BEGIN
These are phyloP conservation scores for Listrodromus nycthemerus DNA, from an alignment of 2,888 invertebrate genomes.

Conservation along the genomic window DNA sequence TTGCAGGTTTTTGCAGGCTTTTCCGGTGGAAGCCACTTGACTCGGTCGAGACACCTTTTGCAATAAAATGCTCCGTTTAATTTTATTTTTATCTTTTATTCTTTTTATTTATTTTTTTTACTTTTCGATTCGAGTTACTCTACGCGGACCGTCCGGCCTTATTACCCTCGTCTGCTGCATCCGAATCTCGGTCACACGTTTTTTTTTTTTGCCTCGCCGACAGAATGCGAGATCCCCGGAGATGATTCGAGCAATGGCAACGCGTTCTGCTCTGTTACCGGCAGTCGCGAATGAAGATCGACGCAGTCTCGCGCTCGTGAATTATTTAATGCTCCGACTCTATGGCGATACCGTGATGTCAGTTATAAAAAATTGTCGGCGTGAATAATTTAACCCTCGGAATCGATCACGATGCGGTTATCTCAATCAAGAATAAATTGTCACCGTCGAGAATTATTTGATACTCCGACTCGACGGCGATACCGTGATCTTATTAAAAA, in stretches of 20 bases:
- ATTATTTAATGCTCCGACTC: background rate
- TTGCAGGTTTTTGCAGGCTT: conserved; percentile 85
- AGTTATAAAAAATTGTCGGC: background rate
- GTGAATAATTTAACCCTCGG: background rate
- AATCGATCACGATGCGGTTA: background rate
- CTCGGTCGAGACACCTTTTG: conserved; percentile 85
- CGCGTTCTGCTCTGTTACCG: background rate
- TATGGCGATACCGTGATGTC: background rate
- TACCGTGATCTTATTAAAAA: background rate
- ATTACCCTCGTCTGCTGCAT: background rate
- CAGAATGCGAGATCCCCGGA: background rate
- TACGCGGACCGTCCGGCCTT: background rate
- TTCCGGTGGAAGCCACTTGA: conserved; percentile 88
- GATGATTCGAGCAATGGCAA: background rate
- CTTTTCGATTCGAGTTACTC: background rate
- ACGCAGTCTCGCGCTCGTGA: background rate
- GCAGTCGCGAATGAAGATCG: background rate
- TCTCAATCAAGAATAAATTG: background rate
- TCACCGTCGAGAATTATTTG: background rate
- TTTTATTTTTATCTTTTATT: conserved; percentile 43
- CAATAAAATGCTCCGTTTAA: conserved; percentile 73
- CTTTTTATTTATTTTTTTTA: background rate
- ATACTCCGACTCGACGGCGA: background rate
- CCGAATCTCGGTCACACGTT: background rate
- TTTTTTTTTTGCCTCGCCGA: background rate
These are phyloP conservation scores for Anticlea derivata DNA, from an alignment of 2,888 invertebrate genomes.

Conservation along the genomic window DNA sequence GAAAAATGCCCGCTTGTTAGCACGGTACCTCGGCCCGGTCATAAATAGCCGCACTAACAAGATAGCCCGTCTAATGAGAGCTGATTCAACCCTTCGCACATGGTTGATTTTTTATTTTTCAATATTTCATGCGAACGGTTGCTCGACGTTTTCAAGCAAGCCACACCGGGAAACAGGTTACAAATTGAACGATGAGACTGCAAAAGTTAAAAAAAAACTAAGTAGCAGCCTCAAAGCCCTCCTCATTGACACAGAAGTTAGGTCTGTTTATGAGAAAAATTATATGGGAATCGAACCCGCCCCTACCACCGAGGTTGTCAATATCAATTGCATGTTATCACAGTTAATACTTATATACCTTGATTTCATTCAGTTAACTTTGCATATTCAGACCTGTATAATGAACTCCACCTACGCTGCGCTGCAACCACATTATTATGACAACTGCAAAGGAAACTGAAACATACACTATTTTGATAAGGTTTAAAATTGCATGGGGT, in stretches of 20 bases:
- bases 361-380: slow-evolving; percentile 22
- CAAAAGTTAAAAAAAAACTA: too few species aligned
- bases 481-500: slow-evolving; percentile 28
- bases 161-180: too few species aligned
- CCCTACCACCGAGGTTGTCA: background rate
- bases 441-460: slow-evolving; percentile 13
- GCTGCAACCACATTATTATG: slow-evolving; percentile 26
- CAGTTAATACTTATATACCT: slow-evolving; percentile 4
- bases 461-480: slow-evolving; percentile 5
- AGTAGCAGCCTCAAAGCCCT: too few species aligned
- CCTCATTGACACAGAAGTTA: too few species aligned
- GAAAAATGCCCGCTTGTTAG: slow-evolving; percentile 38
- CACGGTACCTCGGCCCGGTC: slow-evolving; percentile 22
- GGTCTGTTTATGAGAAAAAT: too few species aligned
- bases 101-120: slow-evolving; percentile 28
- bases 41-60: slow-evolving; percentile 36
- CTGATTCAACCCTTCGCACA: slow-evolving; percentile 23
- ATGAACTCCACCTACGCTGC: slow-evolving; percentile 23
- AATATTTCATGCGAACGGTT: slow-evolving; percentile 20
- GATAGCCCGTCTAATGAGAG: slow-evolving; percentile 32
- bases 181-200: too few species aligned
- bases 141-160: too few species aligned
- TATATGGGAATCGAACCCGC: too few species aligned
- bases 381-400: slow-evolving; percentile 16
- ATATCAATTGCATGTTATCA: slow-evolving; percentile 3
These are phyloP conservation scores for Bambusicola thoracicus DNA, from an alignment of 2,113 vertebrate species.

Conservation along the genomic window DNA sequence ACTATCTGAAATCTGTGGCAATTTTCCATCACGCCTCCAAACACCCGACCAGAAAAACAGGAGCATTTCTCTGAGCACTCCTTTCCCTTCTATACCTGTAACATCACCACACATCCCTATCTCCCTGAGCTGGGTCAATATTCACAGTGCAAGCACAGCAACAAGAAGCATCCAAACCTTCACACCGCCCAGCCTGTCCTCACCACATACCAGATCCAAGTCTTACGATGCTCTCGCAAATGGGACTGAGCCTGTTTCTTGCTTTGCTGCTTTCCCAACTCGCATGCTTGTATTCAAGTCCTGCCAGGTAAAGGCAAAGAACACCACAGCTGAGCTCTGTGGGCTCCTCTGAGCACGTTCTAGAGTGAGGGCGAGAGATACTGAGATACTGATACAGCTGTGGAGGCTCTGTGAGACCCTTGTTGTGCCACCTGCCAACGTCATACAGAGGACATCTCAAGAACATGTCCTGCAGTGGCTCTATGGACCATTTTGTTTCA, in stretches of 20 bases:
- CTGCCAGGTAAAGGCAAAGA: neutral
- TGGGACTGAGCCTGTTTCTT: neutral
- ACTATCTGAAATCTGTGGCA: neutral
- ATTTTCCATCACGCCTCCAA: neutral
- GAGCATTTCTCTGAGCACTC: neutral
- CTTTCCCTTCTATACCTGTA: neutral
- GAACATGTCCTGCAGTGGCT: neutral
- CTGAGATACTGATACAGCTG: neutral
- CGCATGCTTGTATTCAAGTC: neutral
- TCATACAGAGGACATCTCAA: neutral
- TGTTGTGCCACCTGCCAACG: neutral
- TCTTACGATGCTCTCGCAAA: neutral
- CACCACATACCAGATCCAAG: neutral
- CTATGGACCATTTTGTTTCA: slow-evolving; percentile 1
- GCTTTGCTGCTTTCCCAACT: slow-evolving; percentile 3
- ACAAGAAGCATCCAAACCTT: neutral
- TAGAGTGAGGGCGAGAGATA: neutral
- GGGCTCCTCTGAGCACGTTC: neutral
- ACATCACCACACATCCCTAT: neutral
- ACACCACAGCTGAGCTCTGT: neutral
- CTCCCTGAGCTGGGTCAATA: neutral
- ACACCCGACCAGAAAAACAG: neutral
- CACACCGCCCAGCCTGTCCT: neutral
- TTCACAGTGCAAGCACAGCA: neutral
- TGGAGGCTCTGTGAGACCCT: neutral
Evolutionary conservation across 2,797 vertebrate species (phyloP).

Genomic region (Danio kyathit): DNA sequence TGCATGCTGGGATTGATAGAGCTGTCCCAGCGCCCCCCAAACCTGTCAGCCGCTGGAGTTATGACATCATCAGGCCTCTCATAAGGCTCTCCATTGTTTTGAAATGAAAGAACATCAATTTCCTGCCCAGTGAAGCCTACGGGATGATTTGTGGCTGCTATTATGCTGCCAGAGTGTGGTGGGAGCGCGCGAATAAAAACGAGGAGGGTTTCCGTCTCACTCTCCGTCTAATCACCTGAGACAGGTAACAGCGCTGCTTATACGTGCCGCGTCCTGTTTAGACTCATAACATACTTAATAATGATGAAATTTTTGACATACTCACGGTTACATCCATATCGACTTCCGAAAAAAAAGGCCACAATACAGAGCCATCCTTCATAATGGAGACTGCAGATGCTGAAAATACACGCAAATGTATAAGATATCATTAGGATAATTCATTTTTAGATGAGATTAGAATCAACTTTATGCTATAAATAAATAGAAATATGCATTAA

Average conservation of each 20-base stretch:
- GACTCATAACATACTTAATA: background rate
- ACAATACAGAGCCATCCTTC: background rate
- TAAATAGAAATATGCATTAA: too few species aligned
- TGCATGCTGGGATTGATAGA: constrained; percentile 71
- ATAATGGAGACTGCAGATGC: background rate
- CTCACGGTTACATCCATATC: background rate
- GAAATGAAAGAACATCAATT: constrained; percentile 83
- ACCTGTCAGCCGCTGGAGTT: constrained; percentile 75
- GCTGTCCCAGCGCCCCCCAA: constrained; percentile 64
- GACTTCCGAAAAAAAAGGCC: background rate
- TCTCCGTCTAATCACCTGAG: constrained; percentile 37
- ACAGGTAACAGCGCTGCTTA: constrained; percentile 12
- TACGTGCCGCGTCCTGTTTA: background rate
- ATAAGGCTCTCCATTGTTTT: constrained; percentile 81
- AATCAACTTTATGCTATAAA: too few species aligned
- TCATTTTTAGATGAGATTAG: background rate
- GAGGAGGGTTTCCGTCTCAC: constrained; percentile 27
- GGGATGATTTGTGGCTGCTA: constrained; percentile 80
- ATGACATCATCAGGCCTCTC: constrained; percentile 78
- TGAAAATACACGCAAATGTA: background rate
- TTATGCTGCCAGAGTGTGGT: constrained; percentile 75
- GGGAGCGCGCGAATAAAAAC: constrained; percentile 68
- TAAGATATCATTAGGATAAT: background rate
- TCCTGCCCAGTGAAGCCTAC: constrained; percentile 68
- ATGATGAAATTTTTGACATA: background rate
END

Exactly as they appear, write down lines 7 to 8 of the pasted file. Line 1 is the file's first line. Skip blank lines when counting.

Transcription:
- AATCGATCACGATGCGGTTA: background rate
- CTCGGTCGAGACACCTTTTG: conserved; percentile 85